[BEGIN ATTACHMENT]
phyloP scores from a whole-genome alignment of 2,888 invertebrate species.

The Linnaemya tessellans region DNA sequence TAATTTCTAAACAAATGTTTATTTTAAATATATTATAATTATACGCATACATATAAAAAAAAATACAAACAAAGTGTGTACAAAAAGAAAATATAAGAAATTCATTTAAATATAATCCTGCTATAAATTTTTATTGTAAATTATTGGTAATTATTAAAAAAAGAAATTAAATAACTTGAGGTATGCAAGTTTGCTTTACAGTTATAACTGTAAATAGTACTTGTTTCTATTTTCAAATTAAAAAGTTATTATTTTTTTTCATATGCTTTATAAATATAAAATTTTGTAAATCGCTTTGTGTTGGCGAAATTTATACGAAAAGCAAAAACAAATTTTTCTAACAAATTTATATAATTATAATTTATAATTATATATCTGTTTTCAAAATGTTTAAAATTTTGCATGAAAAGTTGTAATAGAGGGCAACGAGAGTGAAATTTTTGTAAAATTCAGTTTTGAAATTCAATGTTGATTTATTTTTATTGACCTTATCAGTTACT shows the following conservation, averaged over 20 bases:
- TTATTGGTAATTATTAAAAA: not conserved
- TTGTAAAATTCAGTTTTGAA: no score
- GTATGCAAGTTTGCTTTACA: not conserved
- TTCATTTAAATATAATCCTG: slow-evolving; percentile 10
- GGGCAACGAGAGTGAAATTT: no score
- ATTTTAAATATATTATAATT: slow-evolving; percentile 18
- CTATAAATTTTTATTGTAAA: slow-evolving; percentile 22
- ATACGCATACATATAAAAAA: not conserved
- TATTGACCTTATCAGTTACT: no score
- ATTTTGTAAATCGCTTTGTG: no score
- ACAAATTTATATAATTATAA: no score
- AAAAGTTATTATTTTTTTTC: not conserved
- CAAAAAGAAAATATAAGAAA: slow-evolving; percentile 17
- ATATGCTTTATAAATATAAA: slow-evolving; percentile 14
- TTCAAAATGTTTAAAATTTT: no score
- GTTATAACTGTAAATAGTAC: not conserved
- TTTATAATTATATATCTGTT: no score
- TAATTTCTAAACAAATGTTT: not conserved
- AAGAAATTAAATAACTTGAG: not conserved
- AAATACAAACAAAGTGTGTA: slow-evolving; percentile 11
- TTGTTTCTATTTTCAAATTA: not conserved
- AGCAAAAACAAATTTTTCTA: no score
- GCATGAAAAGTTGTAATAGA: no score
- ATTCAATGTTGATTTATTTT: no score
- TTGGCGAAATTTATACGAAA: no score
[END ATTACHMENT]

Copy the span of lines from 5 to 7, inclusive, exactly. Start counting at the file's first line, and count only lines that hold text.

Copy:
- GTATGCAAGTTTGCTTTACA: not conserved
- TTCATTTAAATATAATCCTG: slow-evolving; percentile 10
- GGGCAACGAGAGTGAAATTT: no score